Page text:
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About MingLoo

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  1. I love the Renoir. Surely no one will remove it. Interesting how that back view looks like a violin, yes?
  2. >>While I try not to be personally annoyed at the remarkable reproductive rate of morons, and limit my intercourse with them to monosyllables, and so am not actually "bothered", I have to say that I do find it rather disconcerting. Fortunately I'll be departing this planet in the forseeable future, so I'll be spared watching its fate unfold as it is given into the hands of people who appear not to be able to spell, follow simple rules of grammar, or think logically. Bob, you're not ill? It sounds like you might be. I hope not! (???) Morons and schoolyard bullies are always in good
  3. Here's the kind of stuff I'm talking about (see below). You have to think this is funny; if you don't, you have no sense of humor: • Open Question: What is the name of this violin music? I don't know where it's from or how to explain it but it sounds dramatic. Any guesses you might have would be helpful. =] (Ed. note: no link included in question) • Open Question: need a new classical violin song to learn. any suggestions? Just for background: ive been playing for 12 years. some songs im learning are : bach partita III, bruch concerto, mozart concerto V, rode caprices • Open Question:
  4. See also: Violin/Viola Fingerboard Charts http://beststudentviolins.com/fingerboard.html
  5. http://beststudentviolins.com/luthiers.html
  6. Early holiday gift to all my friends on MN: http://beststudentviolins.com/Teachers.html
  7. >>"language is an indication of how well read the person is and how intelligent they are." I'm sorry, but I don't follow you. That's exactly what I wrote: language is an indication of how well read the person is and how intelligent they are. ..I put "the person" and "they are." I'm always happy if there is an error in my writing and someone corrects it, but I don't see where the error is if you are requesting that I write exactly what I wrote. Using "they" is questionable; it's an attempt to avoid the construction "he or she," which is tiresome. But my rather substantial impe
  8. IMO, the best thing that anyone can do for themselves is learn how to use their own language. This is the basis of all thought and the underlying requirement for any kind of excellence, academic or professional. On another forum, this was the subject line: "Anyone ever heared of a Yurea Violins on ebay?" There are two glaring errors: the past tense of "hear" is not "heared" but "heard." If you're going to say violins, plural (more than one), then you should not say "of a Yureau.." Another contributor in that forum refuses to put a space after a comma and two spaces after a p
  9. >> "cents" in this context is just a contraction of "per cent" (%) of a half step - possibly confusing for not good reason at all, other than convention (and markings on a tuner). Are you sure that "cents" is just a contraction of "per cent"? I did not get that impression from Mr. Davidovici, who introduced the concept to me. Here is the Wiki article on it, which also does not support what you're suggesting: http://en.wikipedia.org/wiki/Cent_%28music%29 There's no mention of "per" on that page, only "cents." I'm afraid I'll have to take issue with you, too, that I'm not teac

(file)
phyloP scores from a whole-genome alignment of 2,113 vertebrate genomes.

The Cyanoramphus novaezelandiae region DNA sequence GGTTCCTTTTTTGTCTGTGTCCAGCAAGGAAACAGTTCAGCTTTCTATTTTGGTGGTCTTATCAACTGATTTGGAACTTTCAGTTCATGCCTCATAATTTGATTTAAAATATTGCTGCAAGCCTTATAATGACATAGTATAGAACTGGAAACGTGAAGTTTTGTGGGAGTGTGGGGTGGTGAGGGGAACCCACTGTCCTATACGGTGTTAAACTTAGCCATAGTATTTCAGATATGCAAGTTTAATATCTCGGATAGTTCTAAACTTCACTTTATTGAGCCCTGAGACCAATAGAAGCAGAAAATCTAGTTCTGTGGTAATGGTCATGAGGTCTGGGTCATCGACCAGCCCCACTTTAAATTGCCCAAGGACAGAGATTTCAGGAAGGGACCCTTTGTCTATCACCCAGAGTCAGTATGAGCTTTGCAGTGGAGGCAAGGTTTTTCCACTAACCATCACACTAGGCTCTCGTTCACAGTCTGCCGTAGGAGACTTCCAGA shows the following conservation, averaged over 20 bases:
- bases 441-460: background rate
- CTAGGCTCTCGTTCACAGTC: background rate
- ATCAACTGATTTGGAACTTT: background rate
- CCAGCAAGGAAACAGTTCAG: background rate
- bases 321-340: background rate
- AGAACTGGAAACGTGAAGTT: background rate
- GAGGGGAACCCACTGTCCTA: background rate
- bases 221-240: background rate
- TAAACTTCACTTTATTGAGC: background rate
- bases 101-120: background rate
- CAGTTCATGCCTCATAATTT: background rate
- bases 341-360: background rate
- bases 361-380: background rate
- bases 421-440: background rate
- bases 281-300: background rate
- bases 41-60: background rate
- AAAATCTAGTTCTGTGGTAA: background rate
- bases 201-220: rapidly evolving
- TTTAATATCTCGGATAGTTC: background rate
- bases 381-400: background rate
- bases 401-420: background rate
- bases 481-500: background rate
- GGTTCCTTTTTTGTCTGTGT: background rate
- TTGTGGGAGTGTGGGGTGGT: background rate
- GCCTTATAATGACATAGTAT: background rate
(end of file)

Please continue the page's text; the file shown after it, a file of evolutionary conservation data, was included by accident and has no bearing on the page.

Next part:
10. As I understand it, keyboard are equal tempered, i.e., the octave consists of 12 exactly equal half steps. Tuning on stringed instruments is more contextual; the relationship of the notes within the octave is based on the key context; each note in the octave has a role. The scale steps are as follows: I Tonic ii Supertonic iii Mediant IV Subdominant V Dominant vi Submediant or superdominant vii° Leading tone For example, the leading tone (7th step) of a key is slightly higher, in strings, than on the keyboard; 3 and 7 are high, the perfect 5th is wide. With resp
  11. What reply? From what forum? You mean Margo Schulter's remarks? Not a "reply," not from another forum, and used with permission. Do you not see where it says "From: Theory Notes?" (see link)
  12. >> I was also thinking, what does it matter? FWIW (perhaps not much), IMO it matters because it is a "tell" or an indication of the speaker's level of understanding of musicology, performance practice, general knowledge, the literature of their instrument, intelligence level. It matters because language matters. I was sitting in the office with one of my violin teachers and a young woman burst into the room, saying she would play "her song" at her lesson. I think it was a Mozart concerto. He looked at me and rolled his eyes. She indicated, by her language, that she was a child
  13. It's nice that no one on Maestronet wrote that they were offended by my remarks, or responded to accuse me of snobbishness, which is frequently the case elsewhere. I cross-posted this everywhere. General conclusion: the more educated the subscribers, the more they want students to use the correct term of art, and the less "cute" they think it is. I guess the most "snobbish" forum is rec.music.early on USENET. This forum is frequented by a lot of eminent musicologists who write in musicology-speak, which is hard for me to understand sometimes. Likewise, there is a listserv, the AMS: Amer
  14. I don't know; maybe. Some of my teachers were recording artists and they were getting large amounts of money to perform in public; maybe they just didn't feel like doing that for me. And maybe their instruments were so expensive they didn't feel like dragging them out.